We are getting a look at exactly what former St. Louis Metropolitan police officer Jason Stockley says happened during a 2011 officer-involved shooting, in his own words.
Investigative Reporter Lauren Trager obtained confidential documents from the investigation from a source that wants to remain anonymous.
The two statements are very similar in their account of what happened. In fact, sometimes the paragraph and sentence structures of the two statements are near mirror images of one another.
Still, they give an inside perspective of what the officers claim happened that rainy December day in 2011.
In dash camera video, you can see Stockley exiting the car at the scene of a suspected drug deal with his personal AK-47 and then you can see a car coming toward him.
But his statement to a homicide detective, dated the very same day, talks about something that happened right before that we can't see on the video.
Stockley and his partner claim that a man in a Buick struck their police car, not once, but twice.
Both officers claim to see the driver display a handgun in the Buick.
As you can see on the video, the officers chase the Buick after it takes off. They strike a tree and keep going.
In the video, one of the officers is heard saying “hit him.”
In their statements, both officers say that the white car lost control, spun in a complete circle, and came to rest and that the officers had to swerve to avoid a red truck and that's why they hit the vehicle.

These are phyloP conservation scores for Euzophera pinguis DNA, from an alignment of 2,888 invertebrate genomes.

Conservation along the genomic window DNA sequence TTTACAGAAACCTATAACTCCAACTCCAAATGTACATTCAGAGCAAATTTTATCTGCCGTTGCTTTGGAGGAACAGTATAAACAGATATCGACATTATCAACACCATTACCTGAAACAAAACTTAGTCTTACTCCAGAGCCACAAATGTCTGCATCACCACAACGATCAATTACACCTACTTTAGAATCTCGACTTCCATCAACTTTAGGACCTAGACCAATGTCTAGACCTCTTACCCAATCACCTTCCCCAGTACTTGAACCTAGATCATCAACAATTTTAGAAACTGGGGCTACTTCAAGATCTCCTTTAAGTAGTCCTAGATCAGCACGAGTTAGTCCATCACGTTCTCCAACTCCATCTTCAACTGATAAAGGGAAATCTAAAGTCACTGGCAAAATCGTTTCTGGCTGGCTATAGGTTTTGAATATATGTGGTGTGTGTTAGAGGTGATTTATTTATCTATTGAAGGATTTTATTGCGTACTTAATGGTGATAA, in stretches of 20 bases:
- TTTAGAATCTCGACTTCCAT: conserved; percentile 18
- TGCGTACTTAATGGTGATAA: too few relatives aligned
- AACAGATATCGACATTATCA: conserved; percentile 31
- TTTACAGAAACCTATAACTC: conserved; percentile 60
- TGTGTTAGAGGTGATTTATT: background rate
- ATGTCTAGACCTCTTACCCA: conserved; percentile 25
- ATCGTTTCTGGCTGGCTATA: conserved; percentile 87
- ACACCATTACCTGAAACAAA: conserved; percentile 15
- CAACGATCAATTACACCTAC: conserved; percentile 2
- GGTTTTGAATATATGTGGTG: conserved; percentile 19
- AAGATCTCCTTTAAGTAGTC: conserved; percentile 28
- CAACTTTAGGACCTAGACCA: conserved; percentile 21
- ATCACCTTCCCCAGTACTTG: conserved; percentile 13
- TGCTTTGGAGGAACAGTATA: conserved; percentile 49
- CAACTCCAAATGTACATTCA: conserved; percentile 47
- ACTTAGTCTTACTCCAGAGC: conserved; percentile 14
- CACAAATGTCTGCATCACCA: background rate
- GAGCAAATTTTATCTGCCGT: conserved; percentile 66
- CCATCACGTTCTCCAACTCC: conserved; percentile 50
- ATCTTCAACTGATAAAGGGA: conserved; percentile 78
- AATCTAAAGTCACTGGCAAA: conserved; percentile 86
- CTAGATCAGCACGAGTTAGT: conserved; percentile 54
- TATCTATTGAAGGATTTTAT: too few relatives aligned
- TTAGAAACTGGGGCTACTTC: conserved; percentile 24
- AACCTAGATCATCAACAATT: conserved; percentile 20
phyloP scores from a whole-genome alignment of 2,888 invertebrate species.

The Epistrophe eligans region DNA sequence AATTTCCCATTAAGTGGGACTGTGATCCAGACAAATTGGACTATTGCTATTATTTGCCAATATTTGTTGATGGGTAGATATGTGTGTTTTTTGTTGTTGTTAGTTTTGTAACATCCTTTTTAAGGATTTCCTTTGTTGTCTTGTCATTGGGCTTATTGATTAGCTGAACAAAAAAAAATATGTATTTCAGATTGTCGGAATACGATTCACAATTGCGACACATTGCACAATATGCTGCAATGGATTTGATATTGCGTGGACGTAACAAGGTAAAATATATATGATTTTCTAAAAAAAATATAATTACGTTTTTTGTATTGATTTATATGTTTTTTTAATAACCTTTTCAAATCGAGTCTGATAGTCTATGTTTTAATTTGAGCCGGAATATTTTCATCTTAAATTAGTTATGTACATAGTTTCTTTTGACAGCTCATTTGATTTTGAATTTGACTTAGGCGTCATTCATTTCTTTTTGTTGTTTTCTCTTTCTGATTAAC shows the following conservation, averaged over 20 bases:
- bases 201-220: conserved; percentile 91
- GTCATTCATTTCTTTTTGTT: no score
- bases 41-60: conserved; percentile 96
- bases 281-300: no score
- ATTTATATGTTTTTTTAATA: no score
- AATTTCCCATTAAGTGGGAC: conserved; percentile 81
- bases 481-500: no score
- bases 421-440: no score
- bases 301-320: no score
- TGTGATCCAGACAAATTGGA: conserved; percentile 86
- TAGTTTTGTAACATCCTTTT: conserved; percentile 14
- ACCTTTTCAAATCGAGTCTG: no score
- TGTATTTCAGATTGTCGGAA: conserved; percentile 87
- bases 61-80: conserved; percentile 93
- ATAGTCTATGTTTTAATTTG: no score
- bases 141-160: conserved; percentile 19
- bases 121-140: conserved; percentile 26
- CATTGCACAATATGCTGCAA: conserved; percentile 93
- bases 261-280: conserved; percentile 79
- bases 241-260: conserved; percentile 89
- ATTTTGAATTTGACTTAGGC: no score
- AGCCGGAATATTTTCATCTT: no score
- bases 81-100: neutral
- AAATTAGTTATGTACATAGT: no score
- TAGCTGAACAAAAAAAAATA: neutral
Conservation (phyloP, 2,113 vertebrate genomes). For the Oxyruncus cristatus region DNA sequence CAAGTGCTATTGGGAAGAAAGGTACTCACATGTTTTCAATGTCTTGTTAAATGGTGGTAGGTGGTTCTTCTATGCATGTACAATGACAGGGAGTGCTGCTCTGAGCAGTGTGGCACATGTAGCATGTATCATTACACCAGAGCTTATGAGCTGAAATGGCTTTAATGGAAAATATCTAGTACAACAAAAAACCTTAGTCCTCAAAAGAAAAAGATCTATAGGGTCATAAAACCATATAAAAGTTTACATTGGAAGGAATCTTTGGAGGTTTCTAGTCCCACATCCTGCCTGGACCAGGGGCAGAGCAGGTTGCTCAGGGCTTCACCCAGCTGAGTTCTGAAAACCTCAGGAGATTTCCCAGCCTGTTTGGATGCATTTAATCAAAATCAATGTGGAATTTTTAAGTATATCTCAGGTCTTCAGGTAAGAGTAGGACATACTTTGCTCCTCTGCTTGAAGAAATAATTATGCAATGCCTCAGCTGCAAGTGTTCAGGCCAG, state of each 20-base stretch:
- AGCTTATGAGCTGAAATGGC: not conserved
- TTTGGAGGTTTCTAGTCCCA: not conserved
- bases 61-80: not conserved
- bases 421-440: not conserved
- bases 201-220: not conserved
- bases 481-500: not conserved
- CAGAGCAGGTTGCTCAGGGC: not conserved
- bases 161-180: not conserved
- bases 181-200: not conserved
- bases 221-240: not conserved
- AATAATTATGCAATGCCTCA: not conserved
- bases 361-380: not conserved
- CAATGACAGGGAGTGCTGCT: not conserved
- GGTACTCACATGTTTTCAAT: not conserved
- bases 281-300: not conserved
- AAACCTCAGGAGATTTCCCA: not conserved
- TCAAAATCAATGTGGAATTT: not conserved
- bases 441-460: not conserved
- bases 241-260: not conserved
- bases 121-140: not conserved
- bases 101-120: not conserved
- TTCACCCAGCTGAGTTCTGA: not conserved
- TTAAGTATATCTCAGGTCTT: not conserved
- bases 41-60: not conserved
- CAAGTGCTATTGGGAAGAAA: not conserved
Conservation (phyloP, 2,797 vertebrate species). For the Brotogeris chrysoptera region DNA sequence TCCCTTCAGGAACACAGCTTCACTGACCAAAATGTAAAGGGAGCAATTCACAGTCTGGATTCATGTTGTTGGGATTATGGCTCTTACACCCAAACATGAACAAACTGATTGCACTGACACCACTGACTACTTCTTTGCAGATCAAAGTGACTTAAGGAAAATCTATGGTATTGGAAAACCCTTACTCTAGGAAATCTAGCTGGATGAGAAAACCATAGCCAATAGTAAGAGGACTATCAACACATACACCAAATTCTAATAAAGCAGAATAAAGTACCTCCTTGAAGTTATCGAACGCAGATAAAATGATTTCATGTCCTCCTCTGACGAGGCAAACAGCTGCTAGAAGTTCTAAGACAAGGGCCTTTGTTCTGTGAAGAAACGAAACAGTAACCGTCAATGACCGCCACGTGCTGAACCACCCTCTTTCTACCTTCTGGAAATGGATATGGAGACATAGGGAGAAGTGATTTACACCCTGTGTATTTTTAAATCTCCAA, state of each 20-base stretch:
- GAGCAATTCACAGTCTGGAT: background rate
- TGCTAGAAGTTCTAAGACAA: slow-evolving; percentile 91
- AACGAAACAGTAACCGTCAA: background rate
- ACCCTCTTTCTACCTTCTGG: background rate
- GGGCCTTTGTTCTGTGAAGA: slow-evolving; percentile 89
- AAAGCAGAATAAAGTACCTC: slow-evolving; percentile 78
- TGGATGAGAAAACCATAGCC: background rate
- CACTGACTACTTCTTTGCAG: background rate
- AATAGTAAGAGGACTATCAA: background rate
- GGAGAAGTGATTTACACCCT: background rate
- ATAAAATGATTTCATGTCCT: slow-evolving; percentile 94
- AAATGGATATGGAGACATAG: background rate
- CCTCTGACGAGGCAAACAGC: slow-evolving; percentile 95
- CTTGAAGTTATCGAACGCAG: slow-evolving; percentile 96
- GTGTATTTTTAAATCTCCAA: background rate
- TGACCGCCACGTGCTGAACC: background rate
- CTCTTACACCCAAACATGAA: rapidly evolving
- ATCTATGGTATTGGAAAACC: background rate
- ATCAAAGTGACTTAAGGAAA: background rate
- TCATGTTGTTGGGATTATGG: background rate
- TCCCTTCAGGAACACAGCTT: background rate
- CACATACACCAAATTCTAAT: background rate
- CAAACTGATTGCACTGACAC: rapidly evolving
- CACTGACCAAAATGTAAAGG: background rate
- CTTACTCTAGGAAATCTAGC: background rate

Both officers say that when they approached, they saw the driver reaching for something in the car's center console, both say they feared for their safety.
That’s when Stockley shot the driver multiple times, killing Anthony Lamar Smith.
In the video, Stockley is seen putting away his AK 47 and digging through a bag in the police car.
In his statement, Stockley says he was grabbing his own personal medical equipment to try to render aid.
Stockley says he found a gun in smith's car and touched it to render it safe. Prosecutors have said Stockley's is the only DNA on the gun.
Ultimately it will be up to a jury to determine if what happened in this case was a justified police shooting or murder.
The last time citizens did that in the City of St. Louis was 15 years ago, and in that death, they found the officer not guilty.
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